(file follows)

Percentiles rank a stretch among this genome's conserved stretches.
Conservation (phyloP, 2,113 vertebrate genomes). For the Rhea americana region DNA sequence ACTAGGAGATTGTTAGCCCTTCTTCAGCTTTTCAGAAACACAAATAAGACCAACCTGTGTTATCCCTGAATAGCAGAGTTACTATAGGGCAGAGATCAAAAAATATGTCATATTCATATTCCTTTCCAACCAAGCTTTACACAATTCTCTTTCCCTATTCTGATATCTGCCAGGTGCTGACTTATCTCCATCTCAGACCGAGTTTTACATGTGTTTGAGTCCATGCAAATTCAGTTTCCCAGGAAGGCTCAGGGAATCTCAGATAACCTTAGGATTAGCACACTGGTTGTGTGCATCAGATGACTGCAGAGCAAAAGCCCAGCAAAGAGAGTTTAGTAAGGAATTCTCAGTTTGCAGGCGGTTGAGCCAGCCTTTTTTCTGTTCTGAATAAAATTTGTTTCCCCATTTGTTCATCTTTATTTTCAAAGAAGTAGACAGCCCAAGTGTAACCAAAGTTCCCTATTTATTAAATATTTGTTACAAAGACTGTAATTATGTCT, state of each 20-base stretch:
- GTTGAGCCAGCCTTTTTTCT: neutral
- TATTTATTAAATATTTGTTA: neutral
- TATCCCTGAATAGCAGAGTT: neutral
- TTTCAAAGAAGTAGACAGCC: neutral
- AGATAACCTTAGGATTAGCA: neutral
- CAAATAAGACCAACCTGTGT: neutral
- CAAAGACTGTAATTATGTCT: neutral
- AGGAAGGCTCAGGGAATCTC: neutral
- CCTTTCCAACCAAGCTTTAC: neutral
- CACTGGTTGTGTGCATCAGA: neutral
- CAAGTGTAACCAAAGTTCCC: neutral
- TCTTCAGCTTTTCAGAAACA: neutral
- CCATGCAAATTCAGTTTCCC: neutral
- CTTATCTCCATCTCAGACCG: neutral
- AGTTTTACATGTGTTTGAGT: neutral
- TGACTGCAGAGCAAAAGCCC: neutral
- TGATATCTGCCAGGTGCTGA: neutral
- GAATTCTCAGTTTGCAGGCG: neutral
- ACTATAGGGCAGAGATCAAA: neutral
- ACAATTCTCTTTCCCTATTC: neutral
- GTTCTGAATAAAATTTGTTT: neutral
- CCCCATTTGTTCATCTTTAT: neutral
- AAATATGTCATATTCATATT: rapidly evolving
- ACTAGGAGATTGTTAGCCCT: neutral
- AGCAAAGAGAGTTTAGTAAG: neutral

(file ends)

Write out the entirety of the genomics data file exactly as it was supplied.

Percentiles rank a stretch among this genome's conserved stretches.
Conservation (phyloP, 2,113 vertebrate genomes). For the Rhea americana region DNA sequence ACTAGGAGATTGTTAGCCCTTCTTCAGCTTTTCAGAAACACAAATAAGACCAACCTGTGTTATCCCTGAATAGCAGAGTTACTATAGGGCAGAGATCAAAAAATATGTCATATTCATATTCCTTTCCAACCAAGCTTTACACAATTCTCTTTCCCTATTCTGATATCTGCCAGGTGCTGACTTATCTCCATCTCAGACCGAGTTTTACATGTGTTTGAGTCCATGCAAATTCAGTTTCCCAGGAAGGCTCAGGGAATCTCAGATAACCTTAGGATTAGCACACTGGTTGTGTGCATCAGATGACTGCAGAGCAAAAGCCCAGCAAAGAGAGTTTAGTAAGGAATTCTCAGTTTGCAGGCGGTTGAGCCAGCCTTTTTTCTGTTCTGAATAAAATTTGTTTCCCCATTTGTTCATCTTTATTTTCAAAGAAGTAGACAGCCCAAGTGTAACCAAAGTTCCCTATTTATTAAATATTTGTTACAAAGACTGTAATTATGTCT, state of each 20-base stretch:
- GTTGAGCCAGCCTTTTTTCT: neutral
- TATTTATTAAATATTTGTTA: neutral
- TATCCCTGAATAGCAGAGTT: neutral
- TTTCAAAGAAGTAGACAGCC: neutral
- AGATAACCTTAGGATTAGCA: neutral
- CAAATAAGACCAACCTGTGT: neutral
- CAAAGACTGTAATTATGTCT: neutral
- AGGAAGGCTCAGGGAATCTC: neutral
- CCTTTCCAACCAAGCTTTAC: neutral
- CACTGGTTGTGTGCATCAGA: neutral
- CAAGTGTAACCAAAGTTCCC: neutral
- TCTTCAGCTTTTCAGAAACA: neutral
- CCATGCAAATTCAGTTTCCC: neutral
- CTTATCTCCATCTCAGACCG: neutral
- AGTTTTACATGTGTTTGAGT: neutral
- TGACTGCAGAGCAAAAGCCC: neutral
- TGATATCTGCCAGGTGCTGA: neutral
- GAATTCTCAGTTTGCAGGCG: neutral
- ACTATAGGGCAGAGATCAAA: neutral
- ACAATTCTCTTTCCCTATTC: neutral
- GTTCTGAATAAAATTTGTTT: neutral
- CCCCATTTGTTCATCTTTAT: neutral
- AAATATGTCATATTCATATT: rapidly evolving
- ACTAGGAGATTGTTAGCCCT: neutral
- AGCAAAGAGAGTTTAGTAAG: neutral